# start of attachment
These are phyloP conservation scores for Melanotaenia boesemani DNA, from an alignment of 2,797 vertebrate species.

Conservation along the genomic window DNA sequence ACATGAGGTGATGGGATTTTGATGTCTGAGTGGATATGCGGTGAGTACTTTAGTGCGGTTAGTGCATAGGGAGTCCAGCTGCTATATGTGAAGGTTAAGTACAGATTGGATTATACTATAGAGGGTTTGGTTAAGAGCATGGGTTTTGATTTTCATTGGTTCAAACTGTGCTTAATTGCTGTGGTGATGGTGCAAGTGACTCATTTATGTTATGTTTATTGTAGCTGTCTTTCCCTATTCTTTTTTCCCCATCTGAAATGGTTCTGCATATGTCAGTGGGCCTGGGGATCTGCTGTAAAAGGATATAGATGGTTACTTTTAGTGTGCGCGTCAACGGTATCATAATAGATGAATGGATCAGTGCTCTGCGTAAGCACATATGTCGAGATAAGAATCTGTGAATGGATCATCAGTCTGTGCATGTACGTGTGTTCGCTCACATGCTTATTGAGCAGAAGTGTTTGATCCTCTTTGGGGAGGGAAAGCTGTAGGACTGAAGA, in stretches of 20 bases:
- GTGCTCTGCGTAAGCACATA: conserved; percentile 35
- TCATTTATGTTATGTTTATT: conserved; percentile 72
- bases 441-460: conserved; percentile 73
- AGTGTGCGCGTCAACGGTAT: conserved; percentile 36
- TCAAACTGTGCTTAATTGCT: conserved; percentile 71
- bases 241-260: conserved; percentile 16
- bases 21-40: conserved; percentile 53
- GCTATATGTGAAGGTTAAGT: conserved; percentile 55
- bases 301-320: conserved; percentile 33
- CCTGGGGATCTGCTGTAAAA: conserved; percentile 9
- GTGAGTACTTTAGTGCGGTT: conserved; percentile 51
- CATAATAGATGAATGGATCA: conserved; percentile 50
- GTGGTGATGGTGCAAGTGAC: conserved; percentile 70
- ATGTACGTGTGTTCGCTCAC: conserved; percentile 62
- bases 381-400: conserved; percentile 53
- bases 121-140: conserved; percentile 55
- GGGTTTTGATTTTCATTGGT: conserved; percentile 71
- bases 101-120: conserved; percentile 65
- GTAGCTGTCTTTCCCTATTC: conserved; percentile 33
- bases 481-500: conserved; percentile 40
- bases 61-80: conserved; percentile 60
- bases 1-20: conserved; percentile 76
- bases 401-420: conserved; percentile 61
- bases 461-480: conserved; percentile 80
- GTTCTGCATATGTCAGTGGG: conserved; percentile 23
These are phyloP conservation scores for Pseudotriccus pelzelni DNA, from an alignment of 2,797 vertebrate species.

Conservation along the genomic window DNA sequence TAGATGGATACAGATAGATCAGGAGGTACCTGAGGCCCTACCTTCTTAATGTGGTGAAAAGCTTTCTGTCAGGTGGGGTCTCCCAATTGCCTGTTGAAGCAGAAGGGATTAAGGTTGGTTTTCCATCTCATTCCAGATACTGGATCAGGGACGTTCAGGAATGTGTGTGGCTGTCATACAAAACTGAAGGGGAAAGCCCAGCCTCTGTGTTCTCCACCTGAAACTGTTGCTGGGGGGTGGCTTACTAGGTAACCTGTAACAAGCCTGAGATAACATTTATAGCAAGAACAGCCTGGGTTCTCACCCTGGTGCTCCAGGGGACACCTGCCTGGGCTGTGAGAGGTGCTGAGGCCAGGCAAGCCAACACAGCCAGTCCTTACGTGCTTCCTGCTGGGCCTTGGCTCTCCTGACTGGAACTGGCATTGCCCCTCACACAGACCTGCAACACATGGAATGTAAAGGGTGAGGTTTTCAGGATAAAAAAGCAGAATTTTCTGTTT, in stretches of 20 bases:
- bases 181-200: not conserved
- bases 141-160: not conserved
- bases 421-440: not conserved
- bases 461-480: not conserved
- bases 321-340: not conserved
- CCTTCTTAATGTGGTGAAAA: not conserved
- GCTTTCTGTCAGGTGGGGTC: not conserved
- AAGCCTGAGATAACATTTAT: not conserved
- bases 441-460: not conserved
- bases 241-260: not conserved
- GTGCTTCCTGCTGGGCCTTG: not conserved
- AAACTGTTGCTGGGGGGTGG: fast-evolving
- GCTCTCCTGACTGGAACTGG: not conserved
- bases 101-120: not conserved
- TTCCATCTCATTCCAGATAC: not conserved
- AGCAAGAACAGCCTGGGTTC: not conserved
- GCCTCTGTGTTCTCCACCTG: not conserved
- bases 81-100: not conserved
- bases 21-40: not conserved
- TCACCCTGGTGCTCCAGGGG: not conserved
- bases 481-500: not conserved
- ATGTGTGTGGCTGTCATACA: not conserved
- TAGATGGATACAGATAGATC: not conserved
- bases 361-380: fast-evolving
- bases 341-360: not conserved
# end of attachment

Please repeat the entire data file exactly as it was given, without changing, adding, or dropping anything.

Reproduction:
These are phyloP conservation scores for Melanotaenia boesemani DNA, from an alignment of 2,797 vertebrate species.

Conservation along the genomic window DNA sequence ACATGAGGTGATGGGATTTTGATGTCTGAGTGGATATGCGGTGAGTACTTTAGTGCGGTTAGTGCATAGGGAGTCCAGCTGCTATATGTGAAGGTTAAGTACAGATTGGATTATACTATAGAGGGTTTGGTTAAGAGCATGGGTTTTGATTTTCATTGGTTCAAACTGTGCTTAATTGCTGTGGTGATGGTGCAAGTGACTCATTTATGTTATGTTTATTGTAGCTGTCTTTCCCTATTCTTTTTTCCCCATCTGAAATGGTTCTGCATATGTCAGTGGGCCTGGGGATCTGCTGTAAAAGGATATAGATGGTTACTTTTAGTGTGCGCGTCAACGGTATCATAATAGATGAATGGATCAGTGCTCTGCGTAAGCACATATGTCGAGATAAGAATCTGTGAATGGATCATCAGTCTGTGCATGTACGTGTGTTCGCTCACATGCTTATTGAGCAGAAGTGTTTGATCCTCTTTGGGGAGGGAAAGCTGTAGGACTGAAGA, in stretches of 20 bases:
- GTGCTCTGCGTAAGCACATA: conserved; percentile 35
- TCATTTATGTTATGTTTATT: conserved; percentile 72
- bases 441-460: conserved; percentile 73
- AGTGTGCGCGTCAACGGTAT: conserved; percentile 36
- TCAAACTGTGCTTAATTGCT: conserved; percentile 71
- bases 241-260: conserved; percentile 16
- bases 21-40: conserved; percentile 53
- GCTATATGTGAAGGTTAAGT: conserved; percentile 55
- bases 301-320: conserved; percentile 33
- CCTGGGGATCTGCTGTAAAA: conserved; percentile 9
- GTGAGTACTTTAGTGCGGTT: conserved; percentile 51
- CATAATAGATGAATGGATCA: conserved; percentile 50
- GTGGTGATGGTGCAAGTGAC: conserved; percentile 70
- ATGTACGTGTGTTCGCTCAC: conserved; percentile 62
- bases 381-400: conserved; percentile 53
- bases 121-140: conserved; percentile 55
- GGGTTTTGATTTTCATTGGT: conserved; percentile 71
- bases 101-120: conserved; percentile 65
- GTAGCTGTCTTTCCCTATTC: conserved; percentile 33
- bases 481-500: conserved; percentile 40
- bases 61-80: conserved; percentile 60
- bases 1-20: conserved; percentile 76
- bases 401-420: conserved; percentile 61
- bases 461-480: conserved; percentile 80
- GTTCTGCATATGTCAGTGGG: conserved; percentile 23
These are phyloP conservation scores for Pseudotriccus pelzelni DNA, from an alignment of 2,797 vertebrate species.

Conservation along the genomic window DNA sequence TAGATGGATACAGATAGATCAGGAGGTACCTGAGGCCCTACCTTCTTAATGTGGTGAAAAGCTTTCTGTCAGGTGGGGTCTCCCAATTGCCTGTTGAAGCAGAAGGGATTAAGGTTGGTTTTCCATCTCATTCCAGATACTGGATCAGGGACGTTCAGGAATGTGTGTGGCTGTCATACAAAACTGAAGGGGAAAGCCCAGCCTCTGTGTTCTCCACCTGAAACTGTTGCTGGGGGGTGGCTTACTAGGTAACCTGTAACAAGCCTGAGATAACATTTATAGCAAGAACAGCCTGGGTTCTCACCCTGGTGCTCCAGGGGACACCTGCCTGGGCTGTGAGAGGTGCTGAGGCCAGGCAAGCCAACACAGCCAGTCCTTACGTGCTTCCTGCTGGGCCTTGGCTCTCCTGACTGGAACTGGCATTGCCCCTCACACAGACCTGCAACACATGGAATGTAAAGGGTGAGGTTTTCAGGATAAAAAAGCAGAATTTTCTGTTT, in stretches of 20 bases:
- bases 181-200: not conserved
- bases 141-160: not conserved
- bases 421-440: not conserved
- bases 461-480: not conserved
- bases 321-340: not conserved
- CCTTCTTAATGTGGTGAAAA: not conserved
- GCTTTCTGTCAGGTGGGGTC: not conserved
- AAGCCTGAGATAACATTTAT: not conserved
- bases 441-460: not conserved
- bases 241-260: not conserved
- GTGCTTCCTGCTGGGCCTTG: not conserved
- AAACTGTTGCTGGGGGGTGG: fast-evolving
- GCTCTCCTGACTGGAACTGG: not conserved
- bases 101-120: not conserved
- TTCCATCTCATTCCAGATAC: not conserved
- AGCAAGAACAGCCTGGGTTC: not conserved
- GCCTCTGTGTTCTCCACCTG: not conserved
- bases 81-100: not conserved
- bases 21-40: not conserved
- TCACCCTGGTGCTCCAGGGG: not conserved
- bases 481-500: not conserved
- ATGTGTGTGGCTGTCATACA: not conserved
- TAGATGGATACAGATAGATC: not conserved
- bases 361-380: fast-evolving
- bases 341-360: not conserved